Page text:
A rainy night in Islington, North London. The same night that made millions of Englishmen miserable as our decrepit football team tamely missed out on a place at Euro 2008. Thankfully, inside the cosy Academy strangely located in Islington’s N1 shopping centre, two groups of Scots and one Welsh trio are keeping scores of punters happy. First on the bill were Foxface. A raw trio from the wilds north of the border, their clattering racket kicked off the evening to a warm reception. An accordion playing drummer, a toy-xylophone playing bassist and an enthused singer/guitarist belted out tunes not too far removed from the night’s headliners.
Victorian English Gentlemens Club were the second band, and they played a set that was far too short and included far too few of their great tunes from their debut. Particularly badly missed was ‘Tales of Hermit Mark‘, although the newer material sounded decent enough, and ‘My Son Spells Backwards‘ still sounded caustic as ever. The band strode on to Emma Daman smashing a bell, and the noise level never really dropped from that moment on…the trio frequently converged around the drum kit, thrashed to an inch of its life by Daman, and truly seemed more of a band than previous times I’ve seen them.
Then the main event, and I’ll be honest, I was looking forward to seeing this lot a great deal. Our previous engagement was as a support act to Morrissey, only for them to be replaced by some Siouxie-like singer with a dodgy drum machine…this was all the way down in Truro though, and strange things happen in Cornwall. Out they come, bassist (and occasional mandolinist) Ailidh Lennon continuing tonight’s theme of spangly dresses; Adele Bethel sporting what could only be described as a ‘Winehouse’ barnet and Scott Patterson his standard 50s-throwback backcombed quiff. They set off at a frenetic pace, alternating old and new tracks to a good effect. Halfway through the set come the highlights, a menacing rendition of ‘Rama Lama‘ complete with howled vocal breakdowns and spastic guitar riffs, along with breakneck readings of ‘Dance Me In‘ and ‘Taste the Last Girl‘. Amongst the newer tracks there is a creeping feeling that a misjudged stab at a more mainstream sound has been taken, with new single ‘Darling’ conforming to a pretty standard indie-rock-stomp template. There were signs that The Gift will live up to it’s billing, a new track based around the Cathy Come Home, a Ken Loach film, crept wonderfully along, powered by a slinky Lennon bassline. Pleasingly, the performance ended with a Stooges-inspired version of ‘Johnny Cash‘ complete with a ‘…Be Your Dog‘ “Come On!!” and the crowd went bananas one last time before heading back out to a gloomy, wet, North London night.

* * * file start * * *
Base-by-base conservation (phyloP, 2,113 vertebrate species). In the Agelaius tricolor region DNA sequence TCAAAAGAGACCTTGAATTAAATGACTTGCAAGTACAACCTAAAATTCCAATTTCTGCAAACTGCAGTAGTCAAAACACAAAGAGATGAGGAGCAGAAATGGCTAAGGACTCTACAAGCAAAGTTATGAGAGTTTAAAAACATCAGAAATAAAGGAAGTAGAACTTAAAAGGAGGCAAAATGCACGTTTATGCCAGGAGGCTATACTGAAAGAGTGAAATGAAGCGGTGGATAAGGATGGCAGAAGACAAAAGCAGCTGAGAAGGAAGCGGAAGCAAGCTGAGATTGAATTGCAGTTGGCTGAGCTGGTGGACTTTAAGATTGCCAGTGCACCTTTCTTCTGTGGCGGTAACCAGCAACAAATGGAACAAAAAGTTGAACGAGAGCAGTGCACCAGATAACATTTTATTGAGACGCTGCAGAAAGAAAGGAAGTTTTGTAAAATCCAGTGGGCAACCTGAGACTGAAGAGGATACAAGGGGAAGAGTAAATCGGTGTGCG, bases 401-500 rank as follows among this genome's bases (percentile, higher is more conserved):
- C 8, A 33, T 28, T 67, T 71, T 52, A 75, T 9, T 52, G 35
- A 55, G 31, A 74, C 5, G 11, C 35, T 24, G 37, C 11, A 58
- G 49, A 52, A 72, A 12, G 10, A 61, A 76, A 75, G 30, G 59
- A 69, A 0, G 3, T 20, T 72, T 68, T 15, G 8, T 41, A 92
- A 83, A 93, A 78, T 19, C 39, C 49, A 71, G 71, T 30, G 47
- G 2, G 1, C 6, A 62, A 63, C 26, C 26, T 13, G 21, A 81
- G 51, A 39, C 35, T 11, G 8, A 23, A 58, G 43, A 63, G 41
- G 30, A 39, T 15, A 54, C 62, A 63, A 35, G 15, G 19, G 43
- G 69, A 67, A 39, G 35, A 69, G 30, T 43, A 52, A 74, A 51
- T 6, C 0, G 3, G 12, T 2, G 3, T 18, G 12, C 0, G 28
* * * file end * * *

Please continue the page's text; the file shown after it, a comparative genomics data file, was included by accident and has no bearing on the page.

Photos: Foxface & V.E.G.C: Me!, Sons & Daughters: Forklift